Martini Ranch

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Martini Ranch
Years active1982–1989
Past members

Martini Ranch was a new wave band conceived in 1982 by Andrew Todd Rosenthal. The band was composed of Rosenthal (vocals and guitar) and actor Bill Paxton (voices and samples), and featured a similar sound to late 1980s Devo. The Martini Ranch track "How Can the Labouring Man Find Time for Self-Culture?" featured three members of Devo.

In 1988, Martini Ranch was featured in the opening title track of the film You Can't Hurry Love directed by Richard Martini (no relation.) In 1989, Martini Ranch was featured in the end credits of Bill Paxton's 1990 cult movie Brain Dead.

Rosenthal later formed a new band called Swifty's Bazaar.


Holy Cow[edit]

During the period of 1986 through to 1988, Martini Ranch released two extended plays and one studio album. How Can the Labouring Man Find Time for Self-Culture? and Reach were released as EPs, with a follow up album being Holy Cow; all of which were released on Sire/Warner Bros. Records. The album was reissued in 2007 by Noble Rot. In 2010, Warner Special Products made Holy Cow available on iTunes.

"How Can the Labouring Man Find Time for Self-Culture?" was produced and engineered by Devo keyboardist and rhythm guitarist Bob Casale and also featured drummer Alan Myers playing percussion and singer Mark Mothersbaugh on keyboards.

The tracks "Hot Dog", "New Deal" and "World Without Walls" feature the vocals of Cindy Wilson of the B-52's. Actor Judge Reinhold is credited as the whistler on the song "Reach". Mark Mothersbaugh and Bud Cort donated their voices to the infomercial satire, "Fat-burning Formula".

The album also features film composer Mark Isham on flugelhorn, keyboardist Robert O'Hearn, (brother of bass player Patrick O'Hearn from Frank Zappa and Missing Persons), Patrick O'Hearn who performed bass on the song "New Deal", drummer Curt Bisquera of Morris Day's Band (singer for the Time), who performed drums on "Serious Girl", and backing vocalist Carol Parks.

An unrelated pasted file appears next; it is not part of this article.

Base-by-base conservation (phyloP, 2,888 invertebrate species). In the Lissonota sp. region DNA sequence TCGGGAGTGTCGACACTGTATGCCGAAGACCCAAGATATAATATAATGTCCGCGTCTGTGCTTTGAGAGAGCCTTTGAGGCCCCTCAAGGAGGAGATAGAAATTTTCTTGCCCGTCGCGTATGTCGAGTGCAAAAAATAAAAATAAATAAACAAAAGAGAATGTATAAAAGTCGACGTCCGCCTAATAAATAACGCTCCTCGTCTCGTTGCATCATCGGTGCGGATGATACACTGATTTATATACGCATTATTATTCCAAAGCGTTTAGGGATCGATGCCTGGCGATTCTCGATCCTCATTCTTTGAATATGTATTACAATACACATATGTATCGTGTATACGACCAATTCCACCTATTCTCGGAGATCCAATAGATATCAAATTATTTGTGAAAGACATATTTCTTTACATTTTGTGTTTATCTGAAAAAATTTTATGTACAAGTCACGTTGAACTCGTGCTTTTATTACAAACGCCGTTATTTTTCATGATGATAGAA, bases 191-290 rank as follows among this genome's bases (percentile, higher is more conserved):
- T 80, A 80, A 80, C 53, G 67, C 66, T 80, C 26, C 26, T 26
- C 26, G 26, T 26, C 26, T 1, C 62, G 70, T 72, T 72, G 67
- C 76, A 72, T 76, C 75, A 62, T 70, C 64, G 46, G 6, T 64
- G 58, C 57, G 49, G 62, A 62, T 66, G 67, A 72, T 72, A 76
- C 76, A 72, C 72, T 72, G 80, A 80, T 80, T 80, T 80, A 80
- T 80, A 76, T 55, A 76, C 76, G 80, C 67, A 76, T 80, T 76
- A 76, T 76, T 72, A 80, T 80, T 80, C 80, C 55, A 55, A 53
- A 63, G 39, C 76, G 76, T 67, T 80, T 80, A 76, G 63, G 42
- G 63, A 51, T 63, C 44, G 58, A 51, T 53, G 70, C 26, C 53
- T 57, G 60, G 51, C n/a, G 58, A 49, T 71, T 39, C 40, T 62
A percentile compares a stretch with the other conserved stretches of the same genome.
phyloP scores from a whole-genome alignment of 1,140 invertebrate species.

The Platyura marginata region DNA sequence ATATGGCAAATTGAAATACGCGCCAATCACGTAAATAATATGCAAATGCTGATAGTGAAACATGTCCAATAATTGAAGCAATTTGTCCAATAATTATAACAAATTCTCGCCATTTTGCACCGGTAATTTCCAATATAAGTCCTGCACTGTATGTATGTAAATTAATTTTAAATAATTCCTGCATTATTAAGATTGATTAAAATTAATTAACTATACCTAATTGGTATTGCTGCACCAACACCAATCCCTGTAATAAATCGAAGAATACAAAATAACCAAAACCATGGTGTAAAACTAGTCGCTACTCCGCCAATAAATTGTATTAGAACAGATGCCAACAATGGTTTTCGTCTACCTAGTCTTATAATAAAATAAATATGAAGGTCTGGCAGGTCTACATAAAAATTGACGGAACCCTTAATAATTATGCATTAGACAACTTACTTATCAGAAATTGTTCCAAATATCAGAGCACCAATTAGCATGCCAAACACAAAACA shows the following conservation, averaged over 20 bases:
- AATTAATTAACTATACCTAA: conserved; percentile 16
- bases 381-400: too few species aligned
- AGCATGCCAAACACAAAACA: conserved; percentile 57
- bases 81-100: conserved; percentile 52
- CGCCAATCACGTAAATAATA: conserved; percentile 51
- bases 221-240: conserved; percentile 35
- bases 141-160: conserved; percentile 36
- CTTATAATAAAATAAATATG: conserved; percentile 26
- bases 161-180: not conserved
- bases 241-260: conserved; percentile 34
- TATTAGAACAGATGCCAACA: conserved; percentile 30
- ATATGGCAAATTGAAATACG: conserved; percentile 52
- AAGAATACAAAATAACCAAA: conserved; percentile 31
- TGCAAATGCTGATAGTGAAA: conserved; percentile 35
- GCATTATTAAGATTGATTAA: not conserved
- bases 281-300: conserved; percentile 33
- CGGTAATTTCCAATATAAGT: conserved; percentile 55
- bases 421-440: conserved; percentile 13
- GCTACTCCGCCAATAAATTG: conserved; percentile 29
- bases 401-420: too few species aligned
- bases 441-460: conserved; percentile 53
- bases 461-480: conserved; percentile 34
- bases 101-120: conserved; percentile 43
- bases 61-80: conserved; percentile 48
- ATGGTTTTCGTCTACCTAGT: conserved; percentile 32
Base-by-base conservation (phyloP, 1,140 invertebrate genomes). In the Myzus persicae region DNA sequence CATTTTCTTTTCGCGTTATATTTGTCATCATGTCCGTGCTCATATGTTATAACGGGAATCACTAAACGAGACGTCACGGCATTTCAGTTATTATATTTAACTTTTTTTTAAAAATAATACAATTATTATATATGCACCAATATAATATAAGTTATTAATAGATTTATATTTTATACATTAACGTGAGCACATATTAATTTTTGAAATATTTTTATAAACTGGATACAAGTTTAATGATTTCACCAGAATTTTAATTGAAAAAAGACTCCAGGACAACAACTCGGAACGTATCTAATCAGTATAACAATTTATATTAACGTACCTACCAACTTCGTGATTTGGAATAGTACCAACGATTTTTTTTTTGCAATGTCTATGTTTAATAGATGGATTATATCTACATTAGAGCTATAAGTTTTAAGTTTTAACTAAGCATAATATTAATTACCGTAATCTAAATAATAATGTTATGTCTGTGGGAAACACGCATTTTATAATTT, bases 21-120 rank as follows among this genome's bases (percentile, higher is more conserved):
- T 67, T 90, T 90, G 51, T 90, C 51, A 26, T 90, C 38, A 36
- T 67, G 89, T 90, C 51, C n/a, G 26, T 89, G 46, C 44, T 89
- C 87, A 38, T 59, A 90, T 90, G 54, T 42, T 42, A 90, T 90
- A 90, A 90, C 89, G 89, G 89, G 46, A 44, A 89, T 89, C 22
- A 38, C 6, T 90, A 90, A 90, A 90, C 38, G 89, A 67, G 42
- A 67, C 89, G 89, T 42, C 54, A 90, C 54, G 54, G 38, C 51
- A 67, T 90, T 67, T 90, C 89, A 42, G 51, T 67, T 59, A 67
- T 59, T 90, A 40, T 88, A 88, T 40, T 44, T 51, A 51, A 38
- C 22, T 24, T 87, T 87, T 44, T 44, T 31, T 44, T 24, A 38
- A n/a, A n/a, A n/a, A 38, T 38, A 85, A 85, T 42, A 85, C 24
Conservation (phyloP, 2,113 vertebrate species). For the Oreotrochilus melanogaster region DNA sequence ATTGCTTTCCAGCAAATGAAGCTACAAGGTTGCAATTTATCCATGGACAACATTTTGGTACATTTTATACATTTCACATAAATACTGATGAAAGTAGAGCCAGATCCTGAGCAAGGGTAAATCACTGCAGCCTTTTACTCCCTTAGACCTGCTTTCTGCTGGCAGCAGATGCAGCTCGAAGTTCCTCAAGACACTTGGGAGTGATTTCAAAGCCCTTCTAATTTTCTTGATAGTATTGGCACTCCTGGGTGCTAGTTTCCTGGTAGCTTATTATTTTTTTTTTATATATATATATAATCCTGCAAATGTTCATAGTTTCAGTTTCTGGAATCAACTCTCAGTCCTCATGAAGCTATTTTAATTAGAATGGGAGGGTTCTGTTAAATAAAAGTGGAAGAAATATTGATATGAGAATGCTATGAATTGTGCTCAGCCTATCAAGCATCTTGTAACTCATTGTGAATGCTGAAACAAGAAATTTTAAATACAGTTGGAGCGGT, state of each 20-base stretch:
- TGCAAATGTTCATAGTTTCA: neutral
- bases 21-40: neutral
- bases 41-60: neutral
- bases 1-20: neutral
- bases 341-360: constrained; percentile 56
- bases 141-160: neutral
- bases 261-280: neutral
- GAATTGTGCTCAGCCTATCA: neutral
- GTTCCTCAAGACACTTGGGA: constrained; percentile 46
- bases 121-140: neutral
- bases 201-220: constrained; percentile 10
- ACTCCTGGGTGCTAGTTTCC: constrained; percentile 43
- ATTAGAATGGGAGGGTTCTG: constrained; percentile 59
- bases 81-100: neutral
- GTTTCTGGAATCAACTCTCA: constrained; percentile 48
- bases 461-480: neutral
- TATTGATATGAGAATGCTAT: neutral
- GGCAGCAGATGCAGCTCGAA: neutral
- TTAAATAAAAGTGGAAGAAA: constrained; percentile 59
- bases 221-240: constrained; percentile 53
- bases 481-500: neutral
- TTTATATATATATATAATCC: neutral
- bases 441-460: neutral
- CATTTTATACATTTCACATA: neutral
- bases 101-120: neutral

Though long out of print, following Bill Paxton's death Futurismo, Inc released a vinyl reissue in May 2017.[1] The package included a 180gram green-and-white ("Ranch Dressing") LP pressing and DVD with videos for "Reach" (directed by James Cameron) and "How Can the Labouring Man Find Time for Self-Culture?" (directed by Rocky Schenck).[2]

Everything You Hear is For Sale[edit]

Rosenthal recorded an album of a genre blend rooted in jazz-rock, with friend Michael Sherwood. The band name was changed from Martini Ranch to Swifty's Bazaar and the album is titled Everything You Hear is For Sale; the album is digitally available. Swifty's Bazaar is currently recording a second album at Martini Ranch in Ocean Park, Santa Monica, California.

Music videos[edit]

"How Can the Labouring Man Find Time for Self-Culture?"[edit]

Directed by Rocky Schenck, Bill Paxton and Andrew Rosenthal, the video mimics the dystopia of Fritz Lang's Metropolis and German Expressionism.

Aside from Rosenthal and Paxton, the cast of the video features cameos by actors associated with Paxton. Anthony Michael Hall, with whom Bill Paxton starred in the 1985 film Weird Science and Rick Rossovich, who appeared with Paxton in The Lords of Discipline, Streets of Fire and The Terminator, represent intellectual class and working class men.

Other appearances include Michael Biehn (The Lords of Discipline and The Terminator) and Judge Reinhold (The Lords of Discipline).


Director James Cameron created the cowboy-themed video of "Reach". The production included cameos from his soon-to-be-wife, fellow director Kathryn Bigelow, as well as Aliens and The Terminator alumni Lance Henriksen, Paul Reiser and Jenette Goldstein, Judge Reinhold, Brian Thompson, and Adrian Pasdar (the video is roughly contemporaneous with the production of Bigelow's Near Dark, the cast of which included Henricksen, Goldstein, and Pasdar as well as Paxton). Also seen is Bud Cort as the crazy person admiring Bill Paxton's motorcycle. There is also a memorable scene with the three band members Rosenthal, Paxton and keyboardist O'Hearn being dragged through the dust. Three female bodybuilders Paxton knew from the gym also appeared: Dorothy Herndon (as a blacksmith) and Crista Videriksen and Val Streit (as bounty hunters from the cowgirl gang).


External links[edit]